The NYS Office of Mental Health (OMH) hosted a webinar last week entitled “Reimagining Children’s Mental Health Services” for New York providers serving children, youth, and families who are looking toward the impending transition to Medicaid Managed Care and per member per month reimbursement. This transition is expected to take place in NYC on January 1, 2016, and these reform efforts are designed to assist the State in moving towards the achievement of the Triple Aim: providing better care for lower costs to realize better health on behalf of children, youth, and families.
The webinar’s speaker, Donna Bradbury, is currently the Associate Commissioner for the Division of Integrated Community Services for Children and Families at OMH and is also chairing the Medicaid Redesign Team (MRT) Behavioral Health Workgroup for Children. This workgroup, consisting of a number of State leaders who have been working to create a managed care model specific to children, is focusing on the following key priorities:
- Earlier interventions (i.e., preventing (where possible) crises through early identification and provision of support services);
- Better coordination within and across systems;
- Provision of a step down set of support services for children and their families living in the community to prevent (re)cycling to inpatient/residential level of care; and
- Outcome accountability across all payers, including those in both the public and private systems;
A key difference between the transition to managed care for adults and that for children and youth is that while adults with behavioral health needs will be enrolled in a special needs plan (HARPs), all children and youth will be covered under the mainstream plan. This difference is due to the fact that the functioning of children and youth is thought to be more fluid than that of an adult based on each child’s growth and development stage.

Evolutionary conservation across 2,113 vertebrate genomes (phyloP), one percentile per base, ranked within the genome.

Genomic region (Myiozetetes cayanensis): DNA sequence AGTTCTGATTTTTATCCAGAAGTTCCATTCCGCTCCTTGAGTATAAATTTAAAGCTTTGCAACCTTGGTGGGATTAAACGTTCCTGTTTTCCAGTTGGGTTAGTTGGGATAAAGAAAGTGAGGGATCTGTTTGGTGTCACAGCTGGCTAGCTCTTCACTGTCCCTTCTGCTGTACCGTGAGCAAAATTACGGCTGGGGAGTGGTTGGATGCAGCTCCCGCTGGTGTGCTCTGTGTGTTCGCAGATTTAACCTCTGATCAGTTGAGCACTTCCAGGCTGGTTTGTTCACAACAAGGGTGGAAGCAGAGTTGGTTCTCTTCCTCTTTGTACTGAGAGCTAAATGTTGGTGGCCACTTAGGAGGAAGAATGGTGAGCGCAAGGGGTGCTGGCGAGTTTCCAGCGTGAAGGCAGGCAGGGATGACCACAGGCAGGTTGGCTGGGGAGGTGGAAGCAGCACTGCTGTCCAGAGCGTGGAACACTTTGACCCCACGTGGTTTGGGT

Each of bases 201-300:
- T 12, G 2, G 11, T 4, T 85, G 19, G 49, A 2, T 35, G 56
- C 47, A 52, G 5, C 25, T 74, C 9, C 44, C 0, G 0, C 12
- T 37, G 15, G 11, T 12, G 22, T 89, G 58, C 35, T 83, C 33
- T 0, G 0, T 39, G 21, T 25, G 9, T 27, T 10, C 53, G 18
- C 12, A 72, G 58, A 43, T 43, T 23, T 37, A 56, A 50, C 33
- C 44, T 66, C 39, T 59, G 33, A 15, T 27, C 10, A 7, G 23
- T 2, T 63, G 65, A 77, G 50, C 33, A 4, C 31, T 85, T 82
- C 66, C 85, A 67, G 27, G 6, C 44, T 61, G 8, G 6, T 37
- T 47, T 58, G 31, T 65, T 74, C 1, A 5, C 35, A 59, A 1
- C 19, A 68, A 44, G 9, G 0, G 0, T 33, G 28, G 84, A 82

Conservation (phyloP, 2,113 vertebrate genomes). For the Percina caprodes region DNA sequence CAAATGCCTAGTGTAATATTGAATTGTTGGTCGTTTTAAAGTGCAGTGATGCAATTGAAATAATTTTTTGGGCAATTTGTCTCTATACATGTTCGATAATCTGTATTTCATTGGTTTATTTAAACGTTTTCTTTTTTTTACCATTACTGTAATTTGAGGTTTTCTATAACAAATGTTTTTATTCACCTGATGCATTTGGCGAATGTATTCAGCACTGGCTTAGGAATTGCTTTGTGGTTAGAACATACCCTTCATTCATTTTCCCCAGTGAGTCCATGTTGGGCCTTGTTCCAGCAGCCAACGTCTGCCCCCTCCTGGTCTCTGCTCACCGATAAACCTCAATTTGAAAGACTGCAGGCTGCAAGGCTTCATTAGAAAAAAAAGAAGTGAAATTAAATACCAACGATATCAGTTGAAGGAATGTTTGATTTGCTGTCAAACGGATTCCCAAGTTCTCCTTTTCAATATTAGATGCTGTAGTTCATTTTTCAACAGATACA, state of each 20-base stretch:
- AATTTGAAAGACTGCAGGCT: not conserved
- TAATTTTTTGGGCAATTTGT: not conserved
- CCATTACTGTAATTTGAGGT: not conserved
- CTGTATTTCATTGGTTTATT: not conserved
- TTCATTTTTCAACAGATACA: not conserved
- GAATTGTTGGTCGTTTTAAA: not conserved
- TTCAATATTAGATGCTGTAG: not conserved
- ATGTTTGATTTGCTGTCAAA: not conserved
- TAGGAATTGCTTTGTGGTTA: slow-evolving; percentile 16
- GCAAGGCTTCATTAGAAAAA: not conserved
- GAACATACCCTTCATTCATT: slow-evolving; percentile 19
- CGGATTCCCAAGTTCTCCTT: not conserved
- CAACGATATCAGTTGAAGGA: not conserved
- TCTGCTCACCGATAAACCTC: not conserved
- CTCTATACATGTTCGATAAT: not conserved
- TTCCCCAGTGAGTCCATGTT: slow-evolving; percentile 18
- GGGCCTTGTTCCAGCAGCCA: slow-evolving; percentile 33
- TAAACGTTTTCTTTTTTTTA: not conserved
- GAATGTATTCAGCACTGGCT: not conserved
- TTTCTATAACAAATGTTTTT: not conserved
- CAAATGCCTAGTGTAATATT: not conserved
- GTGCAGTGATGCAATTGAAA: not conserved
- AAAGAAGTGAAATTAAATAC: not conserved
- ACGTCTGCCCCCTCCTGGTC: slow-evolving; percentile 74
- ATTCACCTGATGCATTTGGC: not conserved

During the webinar, OMH was clear that NYS providers serving children, youth, and families must start now to prepare for this transition in order to ensure success. Suggested steps that can be implemented now to prepare for January 1, 2016, include the following:
- Develop an agency-wide profile of the client population currently being served and their needs;
- Assess your current services to determine how they align with the new plan and determine gaps in your system of care that you can begin to fill through strategic partnerships and/or service additions;
- Evaluate the Home and Community Based Services (HCBS) currently provided to your clients by other providers (even those in other service sectors) in your community in order to identify the gaps and/or inform strategic partnerships; and
- Determine the types of insurance plans in which your clients are currently enrolled for both behavioral and physical health, and “get to the table” now to discuss the services you are currently providing to their members, as well as the outcomes and cost of these services.
To access the slides from this informative webinar, visit the CTAC-NY website here.